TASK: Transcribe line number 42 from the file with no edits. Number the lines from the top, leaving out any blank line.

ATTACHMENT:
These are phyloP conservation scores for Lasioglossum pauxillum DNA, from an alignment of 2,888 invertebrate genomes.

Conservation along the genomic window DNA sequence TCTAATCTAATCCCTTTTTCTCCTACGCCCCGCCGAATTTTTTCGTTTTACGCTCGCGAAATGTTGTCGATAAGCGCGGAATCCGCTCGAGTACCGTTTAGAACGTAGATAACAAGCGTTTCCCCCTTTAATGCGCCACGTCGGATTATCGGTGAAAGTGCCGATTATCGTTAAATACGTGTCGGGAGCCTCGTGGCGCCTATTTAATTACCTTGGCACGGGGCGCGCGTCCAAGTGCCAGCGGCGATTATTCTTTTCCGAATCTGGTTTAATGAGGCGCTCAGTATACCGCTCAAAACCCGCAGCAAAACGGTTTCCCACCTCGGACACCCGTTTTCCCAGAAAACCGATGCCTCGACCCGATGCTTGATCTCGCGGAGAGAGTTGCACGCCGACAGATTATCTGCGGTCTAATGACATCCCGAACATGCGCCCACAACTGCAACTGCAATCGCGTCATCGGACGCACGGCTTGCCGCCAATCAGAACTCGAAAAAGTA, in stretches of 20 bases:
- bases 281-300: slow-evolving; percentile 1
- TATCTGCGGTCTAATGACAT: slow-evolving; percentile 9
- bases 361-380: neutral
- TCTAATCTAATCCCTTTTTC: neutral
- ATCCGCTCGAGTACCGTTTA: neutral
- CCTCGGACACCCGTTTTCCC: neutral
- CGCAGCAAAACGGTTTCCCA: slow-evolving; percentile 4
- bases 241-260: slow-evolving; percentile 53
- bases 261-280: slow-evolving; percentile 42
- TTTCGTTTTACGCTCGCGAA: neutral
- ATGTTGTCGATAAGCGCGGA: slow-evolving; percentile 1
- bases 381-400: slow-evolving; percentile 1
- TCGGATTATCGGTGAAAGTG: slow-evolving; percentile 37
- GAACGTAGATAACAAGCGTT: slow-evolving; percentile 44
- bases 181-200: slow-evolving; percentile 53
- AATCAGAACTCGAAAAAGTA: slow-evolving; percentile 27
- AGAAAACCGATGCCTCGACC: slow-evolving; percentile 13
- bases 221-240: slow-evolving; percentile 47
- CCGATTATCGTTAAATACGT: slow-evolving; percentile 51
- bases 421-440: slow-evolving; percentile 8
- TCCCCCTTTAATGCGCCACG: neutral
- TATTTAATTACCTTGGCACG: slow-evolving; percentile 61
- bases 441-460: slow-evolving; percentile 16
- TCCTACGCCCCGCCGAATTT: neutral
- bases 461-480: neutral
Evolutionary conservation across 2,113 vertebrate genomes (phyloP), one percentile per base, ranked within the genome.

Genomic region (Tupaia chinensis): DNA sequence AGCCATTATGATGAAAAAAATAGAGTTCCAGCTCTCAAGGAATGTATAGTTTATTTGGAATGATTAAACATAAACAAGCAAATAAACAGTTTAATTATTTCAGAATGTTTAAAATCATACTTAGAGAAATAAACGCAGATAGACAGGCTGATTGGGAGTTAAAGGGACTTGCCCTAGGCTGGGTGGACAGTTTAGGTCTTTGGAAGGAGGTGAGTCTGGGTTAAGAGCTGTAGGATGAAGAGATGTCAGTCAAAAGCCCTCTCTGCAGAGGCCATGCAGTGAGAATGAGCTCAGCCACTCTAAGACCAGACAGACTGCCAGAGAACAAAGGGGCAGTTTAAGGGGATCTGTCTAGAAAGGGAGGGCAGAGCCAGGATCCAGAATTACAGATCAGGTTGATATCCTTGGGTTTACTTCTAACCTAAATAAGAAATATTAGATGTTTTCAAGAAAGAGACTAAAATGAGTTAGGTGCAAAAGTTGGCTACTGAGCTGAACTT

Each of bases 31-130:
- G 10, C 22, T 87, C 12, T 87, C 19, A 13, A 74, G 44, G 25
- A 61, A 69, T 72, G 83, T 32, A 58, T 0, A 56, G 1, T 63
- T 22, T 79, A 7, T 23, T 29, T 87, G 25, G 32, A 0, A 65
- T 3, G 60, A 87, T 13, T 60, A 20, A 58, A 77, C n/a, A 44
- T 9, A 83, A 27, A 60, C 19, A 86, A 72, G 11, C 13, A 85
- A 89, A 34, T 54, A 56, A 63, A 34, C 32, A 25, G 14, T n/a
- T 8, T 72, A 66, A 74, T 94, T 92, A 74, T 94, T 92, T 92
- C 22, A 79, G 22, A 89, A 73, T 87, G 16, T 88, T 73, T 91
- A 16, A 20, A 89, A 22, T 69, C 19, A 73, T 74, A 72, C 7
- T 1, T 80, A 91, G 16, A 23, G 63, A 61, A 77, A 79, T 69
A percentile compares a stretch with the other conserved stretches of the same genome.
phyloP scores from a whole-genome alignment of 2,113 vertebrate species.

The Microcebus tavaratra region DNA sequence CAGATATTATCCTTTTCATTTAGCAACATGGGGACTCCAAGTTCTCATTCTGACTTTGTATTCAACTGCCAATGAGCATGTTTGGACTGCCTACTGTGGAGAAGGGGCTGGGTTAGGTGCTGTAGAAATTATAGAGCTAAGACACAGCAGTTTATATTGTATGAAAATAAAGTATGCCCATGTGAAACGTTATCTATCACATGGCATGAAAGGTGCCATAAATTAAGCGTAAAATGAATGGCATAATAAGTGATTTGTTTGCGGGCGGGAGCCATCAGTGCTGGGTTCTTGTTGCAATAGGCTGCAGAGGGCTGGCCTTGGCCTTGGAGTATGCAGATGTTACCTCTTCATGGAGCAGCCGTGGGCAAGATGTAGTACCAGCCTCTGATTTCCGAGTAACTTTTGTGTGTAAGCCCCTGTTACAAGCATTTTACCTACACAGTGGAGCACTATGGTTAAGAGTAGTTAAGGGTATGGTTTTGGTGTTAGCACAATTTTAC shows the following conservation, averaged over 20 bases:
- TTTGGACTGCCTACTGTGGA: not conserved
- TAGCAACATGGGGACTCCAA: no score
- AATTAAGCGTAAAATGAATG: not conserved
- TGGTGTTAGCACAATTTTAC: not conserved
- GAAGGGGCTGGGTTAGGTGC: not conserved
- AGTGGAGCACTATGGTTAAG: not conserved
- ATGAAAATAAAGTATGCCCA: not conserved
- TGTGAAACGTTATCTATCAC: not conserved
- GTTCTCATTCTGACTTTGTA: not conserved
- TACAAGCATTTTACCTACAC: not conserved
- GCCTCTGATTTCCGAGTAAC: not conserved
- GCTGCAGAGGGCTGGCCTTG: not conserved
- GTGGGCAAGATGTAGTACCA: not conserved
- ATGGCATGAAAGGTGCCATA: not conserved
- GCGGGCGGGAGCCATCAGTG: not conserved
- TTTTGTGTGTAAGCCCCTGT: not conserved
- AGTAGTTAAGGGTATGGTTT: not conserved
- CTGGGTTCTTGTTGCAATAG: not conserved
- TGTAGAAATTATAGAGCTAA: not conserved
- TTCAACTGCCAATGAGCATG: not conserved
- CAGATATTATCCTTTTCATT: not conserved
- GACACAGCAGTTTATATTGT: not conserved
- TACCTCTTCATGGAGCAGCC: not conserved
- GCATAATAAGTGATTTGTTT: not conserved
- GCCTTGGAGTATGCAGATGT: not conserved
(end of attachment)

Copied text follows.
phyloP scores from a whole-genome alignment of 2,113 vertebrate species.